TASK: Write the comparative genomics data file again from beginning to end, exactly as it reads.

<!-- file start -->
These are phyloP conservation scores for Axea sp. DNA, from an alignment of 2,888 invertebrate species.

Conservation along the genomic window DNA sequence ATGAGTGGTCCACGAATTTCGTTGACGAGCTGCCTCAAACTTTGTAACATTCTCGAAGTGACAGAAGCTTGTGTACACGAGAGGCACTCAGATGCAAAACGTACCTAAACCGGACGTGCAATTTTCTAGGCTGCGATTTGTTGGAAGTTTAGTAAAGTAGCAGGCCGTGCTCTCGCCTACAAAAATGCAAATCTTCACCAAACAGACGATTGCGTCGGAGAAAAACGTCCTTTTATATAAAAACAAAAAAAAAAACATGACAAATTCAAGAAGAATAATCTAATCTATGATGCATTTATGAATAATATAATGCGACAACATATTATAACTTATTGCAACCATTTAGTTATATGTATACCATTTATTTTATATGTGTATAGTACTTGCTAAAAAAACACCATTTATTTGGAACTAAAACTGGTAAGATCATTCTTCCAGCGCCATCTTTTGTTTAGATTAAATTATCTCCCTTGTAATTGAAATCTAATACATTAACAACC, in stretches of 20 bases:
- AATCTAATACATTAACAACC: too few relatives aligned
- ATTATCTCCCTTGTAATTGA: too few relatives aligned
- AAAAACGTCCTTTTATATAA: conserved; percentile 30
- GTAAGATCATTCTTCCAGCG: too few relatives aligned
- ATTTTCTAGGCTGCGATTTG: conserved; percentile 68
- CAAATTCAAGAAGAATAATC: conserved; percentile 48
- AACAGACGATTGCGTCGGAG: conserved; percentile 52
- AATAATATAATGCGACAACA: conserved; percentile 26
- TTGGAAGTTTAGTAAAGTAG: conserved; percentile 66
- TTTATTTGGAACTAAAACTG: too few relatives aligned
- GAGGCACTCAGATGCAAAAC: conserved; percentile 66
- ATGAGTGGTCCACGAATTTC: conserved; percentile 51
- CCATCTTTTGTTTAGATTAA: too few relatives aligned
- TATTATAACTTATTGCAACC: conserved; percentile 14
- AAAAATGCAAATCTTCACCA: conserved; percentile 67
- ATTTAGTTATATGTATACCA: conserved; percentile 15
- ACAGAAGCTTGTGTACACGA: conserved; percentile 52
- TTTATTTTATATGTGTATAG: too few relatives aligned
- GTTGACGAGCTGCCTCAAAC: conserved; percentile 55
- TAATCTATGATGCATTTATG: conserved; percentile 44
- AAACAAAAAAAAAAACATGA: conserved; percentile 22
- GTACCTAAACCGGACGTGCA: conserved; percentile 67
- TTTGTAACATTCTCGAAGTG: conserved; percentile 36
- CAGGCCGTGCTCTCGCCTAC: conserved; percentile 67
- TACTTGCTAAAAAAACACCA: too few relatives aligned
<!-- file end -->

These are phyloP conservation scores for Axea sp. DNA, from an alignment of 2,888 invertebrate species.

Conservation along the genomic window DNA sequence ATGAGTGGTCCACGAATTTCGTTGACGAGCTGCCTCAAACTTTGTAACATTCTCGAAGTGACAGAAGCTTGTGTACACGAGAGGCACTCAGATGCAAAACGTACCTAAACCGGACGTGCAATTTTCTAGGCTGCGATTTGTTGGAAGTTTAGTAAAGTAGCAGGCCGTGCTCTCGCCTACAAAAATGCAAATCTTCACCAAACAGACGATTGCGTCGGAGAAAAACGTCCTTTTATATAAAAACAAAAAAAAAAACATGACAAATTCAAGAAGAATAATCTAATCTATGATGCATTTATGAATAATATAATGCGACAACATATTATAACTTATTGCAACCATTTAGTTATATGTATACCATTTATTTTATATGTGTATAGTACTTGCTAAAAAAACACCATTTATTTGGAACTAAAACTGGTAAGATCATTCTTCCAGCGCCATCTTTTGTTTAGATTAAATTATCTCCCTTGTAATTGAAATCTAATACATTAACAACC, in stretches of 20 bases:
- AATCTAATACATTAACAACC: too few relatives aligned
- ATTATCTCCCTTGTAATTGA: too few relatives aligned
- AAAAACGTCCTTTTATATAA: conserved; percentile 30
- GTAAGATCATTCTTCCAGCG: too few relatives aligned
- ATTTTCTAGGCTGCGATTTG: conserved; percentile 68
- CAAATTCAAGAAGAATAATC: conserved; percentile 48
- AACAGACGATTGCGTCGGAG: conserved; percentile 52
- AATAATATAATGCGACAACA: conserved; percentile 26
- TTGGAAGTTTAGTAAAGTAG: conserved; percentile 66
- TTTATTTGGAACTAAAACTG: too few relatives aligned
- GAGGCACTCAGATGCAAAAC: conserved; percentile 66
- ATGAGTGGTCCACGAATTTC: conserved; percentile 51
- CCATCTTTTGTTTAGATTAA: too few relatives aligned
- TATTATAACTTATTGCAACC: conserved; percentile 14
- AAAAATGCAAATCTTCACCA: conserved; percentile 67
- ATTTAGTTATATGTATACCA: conserved; percentile 15
- ACAGAAGCTTGTGTACACGA: conserved; percentile 52
- TTTATTTTATATGTGTATAG: too few relatives aligned
- GTTGACGAGCTGCCTCAAAC: conserved; percentile 55
- TAATCTATGATGCATTTATG: conserved; percentile 44
- AAACAAAAAAAAAAACATGA: conserved; percentile 22
- GTACCTAAACCGGACGTGCA: conserved; percentile 67
- TTTGTAACATTCTCGAAGTG: conserved; percentile 36
- CAGGCCGTGCTCTCGCCTAC: conserved; percentile 67
- TACTTGCTAAAAAAACACCA: too few relatives aligned